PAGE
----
He never taught me how to pick lima beans.
When my Daddy went away to Heaven, he left an incredible legacy behind. One of the things I think about, especially at this time of year, is the beautiful lima beans he grew every summer. (I know. You all are tired of hearing about my Daddy and his pole limas!) He and Youngest Brother would work together in a huge patch beside the nursing home, and they would plow and plant and weed and spray and tie up and tie back and then finally PICK.
I never really thought about it until tonight that we girls never picked lima beans. At least not in earnest. Those of you who get the Conservative Conference’s Monthly Magazine, “The Brotherhood Beacon,” saw my Daddy’s hands on the front of the last issue. I remember those hands, even when they were old and arthritic, picking basket after basket of fordhook lima beans. We girls were good for shelling, washing, blanching and getting them to the freezer. But picking them was definitely in the Male department. And those familiar old hands did a wondrous job, indeed.
Not so, at the house of Certain Man and Certain Man’s Wife. Certain Man does everything until it is time to pick. And he will help pick. At least he did one time (which was just last week, actually). But usually it is my job. Last Summer, seeing my grief and homesickness for my Daddy, Certain Man quietly went and purchased some healthy plants and planted one row of pole lima beans down the length of our garden (I love him for many, many reasons, but qualities that cause him to do things like this sure do make it easy!).
I was so delighted. They did well at the beginning, and I got my first small bucket picked, Deborah shelled them, and I made them the way My Sweet Mama always made them.
But then the summer got hot. And I could hardly bear to be out there in the garden, picking pole limas. Especially when I was crying so hard that I couldn’t find the beans. Finally, I just didn’t go out there any more. I was comforted by the fact that everyone was saying, “This sure is a bad year for pole limas!” I don’t know about other people, but I will tell you that beans in the garden don’t get into the feezer by themselves. And eventually, they will just stop trying. Alas and Alack! Most of my beans went to waste.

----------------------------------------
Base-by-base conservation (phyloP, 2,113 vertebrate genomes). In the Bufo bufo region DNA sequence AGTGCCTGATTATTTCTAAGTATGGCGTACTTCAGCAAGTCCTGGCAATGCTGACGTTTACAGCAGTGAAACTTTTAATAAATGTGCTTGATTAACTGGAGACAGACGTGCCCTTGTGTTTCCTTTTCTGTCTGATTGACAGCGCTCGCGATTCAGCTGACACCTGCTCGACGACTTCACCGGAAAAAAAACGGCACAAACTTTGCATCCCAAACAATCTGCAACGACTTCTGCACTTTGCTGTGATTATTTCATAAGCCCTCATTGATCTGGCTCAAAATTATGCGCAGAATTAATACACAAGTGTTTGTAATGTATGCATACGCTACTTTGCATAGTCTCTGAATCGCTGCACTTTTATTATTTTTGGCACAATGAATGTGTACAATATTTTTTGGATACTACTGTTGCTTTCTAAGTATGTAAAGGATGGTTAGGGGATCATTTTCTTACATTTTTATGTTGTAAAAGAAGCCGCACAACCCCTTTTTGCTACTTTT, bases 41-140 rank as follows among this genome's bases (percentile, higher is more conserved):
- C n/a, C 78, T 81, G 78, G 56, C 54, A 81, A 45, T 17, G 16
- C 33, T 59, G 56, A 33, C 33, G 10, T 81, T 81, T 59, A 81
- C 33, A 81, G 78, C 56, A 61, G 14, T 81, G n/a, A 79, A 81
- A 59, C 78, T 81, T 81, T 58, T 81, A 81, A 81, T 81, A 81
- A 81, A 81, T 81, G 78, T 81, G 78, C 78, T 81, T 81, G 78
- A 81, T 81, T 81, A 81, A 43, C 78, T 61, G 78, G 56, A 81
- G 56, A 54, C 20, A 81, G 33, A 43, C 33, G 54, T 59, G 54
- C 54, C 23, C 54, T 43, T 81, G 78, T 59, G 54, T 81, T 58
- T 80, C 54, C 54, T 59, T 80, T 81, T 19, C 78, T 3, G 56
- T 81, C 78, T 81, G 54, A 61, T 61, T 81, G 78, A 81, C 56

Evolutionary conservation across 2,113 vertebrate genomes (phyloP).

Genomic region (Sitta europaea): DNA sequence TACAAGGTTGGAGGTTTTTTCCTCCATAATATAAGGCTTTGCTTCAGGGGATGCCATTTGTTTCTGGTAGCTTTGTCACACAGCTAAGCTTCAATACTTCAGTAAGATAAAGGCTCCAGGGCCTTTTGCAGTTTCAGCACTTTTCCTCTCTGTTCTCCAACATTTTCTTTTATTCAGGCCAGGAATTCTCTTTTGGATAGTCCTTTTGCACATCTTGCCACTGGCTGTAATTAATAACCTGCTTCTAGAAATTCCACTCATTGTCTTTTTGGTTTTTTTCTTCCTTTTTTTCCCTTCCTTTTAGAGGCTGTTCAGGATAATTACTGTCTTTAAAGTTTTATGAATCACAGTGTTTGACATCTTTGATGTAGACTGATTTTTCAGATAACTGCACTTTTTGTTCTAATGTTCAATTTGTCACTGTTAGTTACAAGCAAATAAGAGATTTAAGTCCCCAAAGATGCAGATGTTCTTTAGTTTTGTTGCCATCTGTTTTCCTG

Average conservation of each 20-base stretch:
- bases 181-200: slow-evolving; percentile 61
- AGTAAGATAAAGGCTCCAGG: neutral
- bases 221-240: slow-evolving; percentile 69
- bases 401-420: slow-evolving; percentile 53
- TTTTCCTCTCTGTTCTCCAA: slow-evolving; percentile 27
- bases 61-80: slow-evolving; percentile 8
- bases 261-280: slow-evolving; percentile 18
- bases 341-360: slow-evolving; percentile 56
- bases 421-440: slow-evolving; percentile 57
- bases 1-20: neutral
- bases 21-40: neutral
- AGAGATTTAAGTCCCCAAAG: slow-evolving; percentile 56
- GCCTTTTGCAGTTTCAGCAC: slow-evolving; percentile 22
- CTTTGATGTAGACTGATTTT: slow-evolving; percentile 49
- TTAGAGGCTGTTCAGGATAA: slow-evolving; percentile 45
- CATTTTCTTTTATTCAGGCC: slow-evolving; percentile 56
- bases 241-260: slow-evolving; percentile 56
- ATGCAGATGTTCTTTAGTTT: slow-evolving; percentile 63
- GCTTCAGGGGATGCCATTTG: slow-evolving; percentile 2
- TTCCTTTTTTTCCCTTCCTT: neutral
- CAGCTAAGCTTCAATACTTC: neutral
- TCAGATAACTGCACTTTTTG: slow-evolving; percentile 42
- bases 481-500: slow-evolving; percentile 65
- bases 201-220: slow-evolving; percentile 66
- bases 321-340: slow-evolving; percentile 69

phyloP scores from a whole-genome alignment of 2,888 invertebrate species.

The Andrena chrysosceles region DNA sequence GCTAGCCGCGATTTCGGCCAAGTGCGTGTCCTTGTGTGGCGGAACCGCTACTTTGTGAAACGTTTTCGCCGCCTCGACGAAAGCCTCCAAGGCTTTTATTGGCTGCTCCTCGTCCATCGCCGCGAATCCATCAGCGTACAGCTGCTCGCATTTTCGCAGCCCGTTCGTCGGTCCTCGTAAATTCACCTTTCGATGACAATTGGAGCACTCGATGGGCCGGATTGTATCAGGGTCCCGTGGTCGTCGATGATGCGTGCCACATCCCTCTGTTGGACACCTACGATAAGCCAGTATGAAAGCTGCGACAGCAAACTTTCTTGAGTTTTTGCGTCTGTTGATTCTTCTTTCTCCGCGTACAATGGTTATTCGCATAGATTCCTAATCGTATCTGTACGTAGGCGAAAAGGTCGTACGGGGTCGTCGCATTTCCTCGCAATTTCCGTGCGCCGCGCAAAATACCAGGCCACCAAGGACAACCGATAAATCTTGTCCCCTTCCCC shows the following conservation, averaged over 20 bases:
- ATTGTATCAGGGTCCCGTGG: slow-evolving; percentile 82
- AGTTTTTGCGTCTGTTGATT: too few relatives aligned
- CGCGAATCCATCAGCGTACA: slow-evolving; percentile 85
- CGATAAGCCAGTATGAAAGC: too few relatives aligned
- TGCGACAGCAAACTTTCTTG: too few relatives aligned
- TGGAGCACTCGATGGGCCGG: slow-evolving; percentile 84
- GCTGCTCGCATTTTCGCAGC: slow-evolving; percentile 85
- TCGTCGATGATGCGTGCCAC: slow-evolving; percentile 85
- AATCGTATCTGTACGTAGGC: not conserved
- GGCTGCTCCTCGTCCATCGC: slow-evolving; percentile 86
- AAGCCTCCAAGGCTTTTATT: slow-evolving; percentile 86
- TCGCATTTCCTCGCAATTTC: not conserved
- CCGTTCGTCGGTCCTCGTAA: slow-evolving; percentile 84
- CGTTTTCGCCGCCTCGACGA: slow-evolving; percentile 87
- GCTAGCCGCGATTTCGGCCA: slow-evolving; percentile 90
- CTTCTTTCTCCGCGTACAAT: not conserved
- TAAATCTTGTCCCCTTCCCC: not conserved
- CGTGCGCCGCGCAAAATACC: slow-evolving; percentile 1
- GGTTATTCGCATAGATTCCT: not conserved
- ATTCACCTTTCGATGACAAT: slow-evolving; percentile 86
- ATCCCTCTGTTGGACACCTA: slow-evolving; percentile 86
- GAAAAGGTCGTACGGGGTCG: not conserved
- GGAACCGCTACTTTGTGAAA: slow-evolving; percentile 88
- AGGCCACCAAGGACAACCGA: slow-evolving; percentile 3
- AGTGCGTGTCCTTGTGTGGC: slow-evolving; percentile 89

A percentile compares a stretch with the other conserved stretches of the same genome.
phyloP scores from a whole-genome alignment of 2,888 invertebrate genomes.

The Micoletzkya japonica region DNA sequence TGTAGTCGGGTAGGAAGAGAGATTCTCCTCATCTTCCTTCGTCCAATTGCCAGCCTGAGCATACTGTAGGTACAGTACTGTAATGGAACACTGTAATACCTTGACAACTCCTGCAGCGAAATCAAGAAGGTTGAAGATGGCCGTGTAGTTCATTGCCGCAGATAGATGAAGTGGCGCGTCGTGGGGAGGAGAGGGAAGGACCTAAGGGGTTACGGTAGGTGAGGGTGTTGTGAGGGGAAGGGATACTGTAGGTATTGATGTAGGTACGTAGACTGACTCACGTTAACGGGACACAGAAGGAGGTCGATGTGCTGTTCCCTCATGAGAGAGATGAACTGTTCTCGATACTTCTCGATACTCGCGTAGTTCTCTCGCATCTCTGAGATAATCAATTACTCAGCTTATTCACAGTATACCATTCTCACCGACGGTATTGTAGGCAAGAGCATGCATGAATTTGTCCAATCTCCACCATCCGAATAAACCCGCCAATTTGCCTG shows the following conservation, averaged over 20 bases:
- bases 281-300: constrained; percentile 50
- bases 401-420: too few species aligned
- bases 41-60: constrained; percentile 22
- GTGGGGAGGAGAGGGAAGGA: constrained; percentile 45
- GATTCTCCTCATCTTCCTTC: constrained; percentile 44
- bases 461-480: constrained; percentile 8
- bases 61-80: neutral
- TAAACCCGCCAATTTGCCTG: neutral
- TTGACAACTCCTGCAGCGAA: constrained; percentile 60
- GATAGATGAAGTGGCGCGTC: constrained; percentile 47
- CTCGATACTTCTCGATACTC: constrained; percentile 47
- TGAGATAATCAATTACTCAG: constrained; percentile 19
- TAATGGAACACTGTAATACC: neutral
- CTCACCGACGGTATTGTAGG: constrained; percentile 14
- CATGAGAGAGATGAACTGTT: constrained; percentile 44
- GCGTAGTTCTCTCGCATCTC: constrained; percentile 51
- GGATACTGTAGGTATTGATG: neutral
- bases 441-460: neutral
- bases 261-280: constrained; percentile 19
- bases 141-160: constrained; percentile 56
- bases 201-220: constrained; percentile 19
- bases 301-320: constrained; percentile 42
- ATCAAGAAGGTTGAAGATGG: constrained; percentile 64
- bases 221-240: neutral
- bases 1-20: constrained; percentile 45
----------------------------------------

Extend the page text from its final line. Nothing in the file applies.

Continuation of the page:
This year, Certain Man planted a row again, and he has watered and watered and watered. And they are doing well. I’ve been going out there, keeping an eye on them, and trying to pick them. I duck in and around, red faced and sweating, with dirt in my sandals. I ponder the mysteries of mating grasshoppers and aphids. I squash the hornets if I am able and throw the dried up pods across the fence to the cow pasture. And I ask Daddy why he never taught me to pick beans. It always looked so easy.
“I could do that!” I would think. “Nothing to it, really!”
Well, I surely was wrong. If the light is right, you can hold the pod up and can tell the size of the beans inside, but most of the time, you just need to feel for fullness, and after a couple hundred beans amongst the propagating insect life and the setting sun, it gets pretty fuzzy. I realize now that my Daddy liked to pick beans, and probably enjoyed some of the quiet of the patch or just the good company of his Youngest Son. And he probably never imagined that someday, this fifty-some year old daughter of his would take up the art of growing lima beans. If he had, he probably would have taught me.
He taught me some pretty unusual things in my time. When Certain Man and I started to raise chickens, and Certain Man’s soft heart (Thank God for soft-hearted men!) wouldn’t allow him to cull, I called my Daddy and he came over and taught me how to cull chickens. And he taught me how to butcher chickens, too — from slicing the throat to scalding to plucking to cutting them up for the frying pan or roaster.
But he never taught me to pick lima beans. But I’m learning, I’m learning. And tonight, our little row of Lima Beans has finally produced enough that I was able to put two bags in the freezer. Wow! It feels good!
(Now if I could find some way to make my little row produce 50 more quarts, I would really be in business!)